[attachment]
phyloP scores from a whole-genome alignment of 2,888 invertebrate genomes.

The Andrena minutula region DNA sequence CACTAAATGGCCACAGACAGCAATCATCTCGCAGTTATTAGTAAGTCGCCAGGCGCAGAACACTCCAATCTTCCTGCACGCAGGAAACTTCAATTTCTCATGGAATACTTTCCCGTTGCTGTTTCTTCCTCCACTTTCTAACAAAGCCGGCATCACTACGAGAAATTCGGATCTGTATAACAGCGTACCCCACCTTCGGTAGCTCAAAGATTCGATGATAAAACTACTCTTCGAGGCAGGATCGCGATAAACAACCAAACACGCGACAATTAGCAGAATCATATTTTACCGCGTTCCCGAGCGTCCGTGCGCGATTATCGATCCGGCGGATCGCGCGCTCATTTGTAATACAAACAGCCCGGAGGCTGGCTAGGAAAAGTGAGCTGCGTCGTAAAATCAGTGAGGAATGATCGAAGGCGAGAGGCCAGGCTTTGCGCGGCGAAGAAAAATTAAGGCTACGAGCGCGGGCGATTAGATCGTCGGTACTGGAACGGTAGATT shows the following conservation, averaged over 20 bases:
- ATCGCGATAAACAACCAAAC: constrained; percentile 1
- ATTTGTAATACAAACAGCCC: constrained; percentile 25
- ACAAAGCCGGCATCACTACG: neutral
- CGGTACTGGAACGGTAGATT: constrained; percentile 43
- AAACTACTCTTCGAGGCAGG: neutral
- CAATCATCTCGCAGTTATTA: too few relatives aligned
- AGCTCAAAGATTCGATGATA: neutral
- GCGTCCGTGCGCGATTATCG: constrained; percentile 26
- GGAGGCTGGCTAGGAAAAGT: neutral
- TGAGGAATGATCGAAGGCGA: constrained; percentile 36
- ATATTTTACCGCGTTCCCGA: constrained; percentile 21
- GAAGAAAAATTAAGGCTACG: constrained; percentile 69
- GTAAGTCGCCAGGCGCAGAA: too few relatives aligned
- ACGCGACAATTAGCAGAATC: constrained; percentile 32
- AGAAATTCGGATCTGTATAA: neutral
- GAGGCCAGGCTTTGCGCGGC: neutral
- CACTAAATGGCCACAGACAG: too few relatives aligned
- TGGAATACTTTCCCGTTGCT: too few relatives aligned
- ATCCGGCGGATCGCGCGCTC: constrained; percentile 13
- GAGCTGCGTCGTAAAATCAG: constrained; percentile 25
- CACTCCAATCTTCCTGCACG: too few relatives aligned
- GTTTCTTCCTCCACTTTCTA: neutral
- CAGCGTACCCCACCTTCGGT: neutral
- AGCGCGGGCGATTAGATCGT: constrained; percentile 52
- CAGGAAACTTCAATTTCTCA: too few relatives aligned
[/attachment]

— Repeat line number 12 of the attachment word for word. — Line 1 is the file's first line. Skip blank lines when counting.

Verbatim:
- TGAGGAATGATCGAAGGCGA: constrained; percentile 36